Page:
The Water Industry
Our country’s public water systems provide water to a vast majority of our citizens. Local governments traditionally have owned and operated public water systems, but in recent years an increasing number of municipalities have elected to sell or outsource their water operations to private companies.
The United States water industry has two main segments: utilities, which involve supplying services to customers, and general services, which involve providing water and wastewater related services to utilities and other consumers on a fee-for-service contract basis.
The utility segment includes municipal systems, which are owned and operated by local governments, and publicly traded/investor-owned systems. Our 15 state subsidiaries are examples of investor-owned utilities.
Government-owned systems make up the vast majority of the United States water and wastewater utility segment, accounting for approximately 84 percent of all community water systems and approximately 98 percent of all community wastewater systems.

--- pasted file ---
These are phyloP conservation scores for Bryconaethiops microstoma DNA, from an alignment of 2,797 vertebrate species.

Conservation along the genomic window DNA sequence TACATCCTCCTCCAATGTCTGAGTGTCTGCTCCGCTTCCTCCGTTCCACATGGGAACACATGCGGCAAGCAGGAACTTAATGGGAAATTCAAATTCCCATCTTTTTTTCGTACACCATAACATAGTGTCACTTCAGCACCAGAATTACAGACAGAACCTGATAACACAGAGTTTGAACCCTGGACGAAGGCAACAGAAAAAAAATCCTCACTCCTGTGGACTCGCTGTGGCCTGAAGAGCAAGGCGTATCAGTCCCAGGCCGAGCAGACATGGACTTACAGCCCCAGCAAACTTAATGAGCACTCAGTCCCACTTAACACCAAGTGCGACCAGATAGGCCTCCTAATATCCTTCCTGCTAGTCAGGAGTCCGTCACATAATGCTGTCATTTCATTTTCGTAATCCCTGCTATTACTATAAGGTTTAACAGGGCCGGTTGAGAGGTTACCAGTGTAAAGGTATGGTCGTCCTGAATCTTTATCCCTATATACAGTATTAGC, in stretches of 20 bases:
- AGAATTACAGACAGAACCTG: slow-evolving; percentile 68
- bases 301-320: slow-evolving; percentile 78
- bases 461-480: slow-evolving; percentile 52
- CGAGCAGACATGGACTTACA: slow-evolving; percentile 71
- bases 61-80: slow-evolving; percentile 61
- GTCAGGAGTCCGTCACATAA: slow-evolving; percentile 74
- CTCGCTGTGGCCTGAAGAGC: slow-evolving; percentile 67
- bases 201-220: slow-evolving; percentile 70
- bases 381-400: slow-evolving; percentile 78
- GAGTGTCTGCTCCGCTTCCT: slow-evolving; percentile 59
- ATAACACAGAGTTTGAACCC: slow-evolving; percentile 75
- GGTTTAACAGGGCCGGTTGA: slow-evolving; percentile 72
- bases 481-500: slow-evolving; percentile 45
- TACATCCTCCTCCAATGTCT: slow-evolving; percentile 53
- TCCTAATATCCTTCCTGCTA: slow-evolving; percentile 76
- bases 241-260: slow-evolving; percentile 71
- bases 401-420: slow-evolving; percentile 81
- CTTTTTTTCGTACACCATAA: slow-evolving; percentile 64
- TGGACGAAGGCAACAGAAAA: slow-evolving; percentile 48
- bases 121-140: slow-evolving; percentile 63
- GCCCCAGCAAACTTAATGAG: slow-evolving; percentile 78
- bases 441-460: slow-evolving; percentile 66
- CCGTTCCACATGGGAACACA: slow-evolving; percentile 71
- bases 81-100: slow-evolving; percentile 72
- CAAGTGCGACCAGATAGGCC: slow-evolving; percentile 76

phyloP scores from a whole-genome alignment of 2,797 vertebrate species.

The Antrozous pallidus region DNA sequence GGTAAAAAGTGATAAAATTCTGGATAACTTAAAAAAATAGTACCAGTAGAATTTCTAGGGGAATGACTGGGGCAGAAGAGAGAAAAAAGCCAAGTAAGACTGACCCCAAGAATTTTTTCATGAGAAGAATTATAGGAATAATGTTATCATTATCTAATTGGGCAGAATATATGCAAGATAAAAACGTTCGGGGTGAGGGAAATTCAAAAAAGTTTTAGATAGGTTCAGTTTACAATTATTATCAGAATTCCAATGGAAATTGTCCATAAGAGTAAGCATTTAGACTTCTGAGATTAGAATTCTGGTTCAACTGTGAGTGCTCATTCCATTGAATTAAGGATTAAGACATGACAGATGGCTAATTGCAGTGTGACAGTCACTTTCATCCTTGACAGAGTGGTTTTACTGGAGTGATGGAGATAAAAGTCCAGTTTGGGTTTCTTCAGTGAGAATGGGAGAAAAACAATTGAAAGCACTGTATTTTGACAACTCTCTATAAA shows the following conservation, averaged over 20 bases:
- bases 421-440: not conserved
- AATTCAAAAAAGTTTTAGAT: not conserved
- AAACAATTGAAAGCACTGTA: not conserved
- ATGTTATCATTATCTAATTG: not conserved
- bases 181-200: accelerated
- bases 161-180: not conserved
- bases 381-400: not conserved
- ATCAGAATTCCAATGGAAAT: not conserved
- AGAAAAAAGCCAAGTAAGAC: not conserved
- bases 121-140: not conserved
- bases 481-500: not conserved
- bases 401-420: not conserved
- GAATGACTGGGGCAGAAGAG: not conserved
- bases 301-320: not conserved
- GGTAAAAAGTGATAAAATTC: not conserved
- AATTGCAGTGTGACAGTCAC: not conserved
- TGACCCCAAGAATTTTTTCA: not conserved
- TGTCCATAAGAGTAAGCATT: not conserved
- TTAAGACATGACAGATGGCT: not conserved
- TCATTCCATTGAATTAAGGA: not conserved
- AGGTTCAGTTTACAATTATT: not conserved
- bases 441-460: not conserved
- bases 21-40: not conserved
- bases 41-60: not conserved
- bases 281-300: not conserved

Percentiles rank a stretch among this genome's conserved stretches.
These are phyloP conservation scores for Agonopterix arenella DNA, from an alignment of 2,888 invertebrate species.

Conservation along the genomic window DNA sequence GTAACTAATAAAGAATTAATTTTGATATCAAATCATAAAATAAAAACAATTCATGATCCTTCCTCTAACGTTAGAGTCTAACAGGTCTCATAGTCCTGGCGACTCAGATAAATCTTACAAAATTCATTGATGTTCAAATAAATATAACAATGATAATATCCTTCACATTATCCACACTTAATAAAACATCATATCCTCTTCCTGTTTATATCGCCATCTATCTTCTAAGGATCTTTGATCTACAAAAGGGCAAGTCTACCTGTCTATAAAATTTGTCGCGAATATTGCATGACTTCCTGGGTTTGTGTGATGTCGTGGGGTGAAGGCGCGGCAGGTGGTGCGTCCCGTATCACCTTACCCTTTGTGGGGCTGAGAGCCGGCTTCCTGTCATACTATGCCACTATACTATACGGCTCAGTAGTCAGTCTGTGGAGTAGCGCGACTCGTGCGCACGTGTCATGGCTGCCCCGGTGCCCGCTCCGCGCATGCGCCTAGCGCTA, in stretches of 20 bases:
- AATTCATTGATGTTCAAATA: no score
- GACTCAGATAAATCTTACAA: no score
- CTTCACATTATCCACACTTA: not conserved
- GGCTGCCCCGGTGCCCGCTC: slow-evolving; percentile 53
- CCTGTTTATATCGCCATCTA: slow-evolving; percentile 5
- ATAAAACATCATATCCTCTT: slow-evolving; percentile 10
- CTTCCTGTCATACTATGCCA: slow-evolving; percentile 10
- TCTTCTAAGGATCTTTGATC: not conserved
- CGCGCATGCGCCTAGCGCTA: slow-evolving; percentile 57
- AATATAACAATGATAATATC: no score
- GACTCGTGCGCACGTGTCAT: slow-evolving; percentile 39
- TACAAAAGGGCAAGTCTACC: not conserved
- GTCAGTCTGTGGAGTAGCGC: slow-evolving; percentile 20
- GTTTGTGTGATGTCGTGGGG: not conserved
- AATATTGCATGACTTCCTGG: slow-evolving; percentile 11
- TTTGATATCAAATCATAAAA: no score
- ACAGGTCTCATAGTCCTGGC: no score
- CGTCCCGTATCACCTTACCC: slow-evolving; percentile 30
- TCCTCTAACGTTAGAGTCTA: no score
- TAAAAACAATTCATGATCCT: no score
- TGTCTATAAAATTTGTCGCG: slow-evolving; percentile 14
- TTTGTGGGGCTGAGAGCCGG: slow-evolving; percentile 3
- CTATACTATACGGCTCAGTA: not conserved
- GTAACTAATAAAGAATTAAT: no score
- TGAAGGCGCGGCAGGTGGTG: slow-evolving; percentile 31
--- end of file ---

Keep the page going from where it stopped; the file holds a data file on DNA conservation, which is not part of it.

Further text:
The utility segment of the water industry is highly fragmented, with approximately 53,000 community water systems and approximately 16,000 community wastewater facilities (according to the United States Environmental Protection Agency, or EPA).
There are a few large water utilities, and of these, we are the largest publicly traded water and wastewater utility company in the United States. Our subsidiaries that provide water and wastewater services to customers are generally subject to economic regulation by the state PUCs in the states in which they operate. The federal government and the states also regulate environmental, health and safety and water quality matters.
General services encompasses services surrounding the supply of water and treatment of wastewater, including engineering, consulting and sales of water infrastructure and distribution products. These services are provided to water and wastewater utilities and other consumers on a fee-for-service contract basis and are not subject to economic regulation.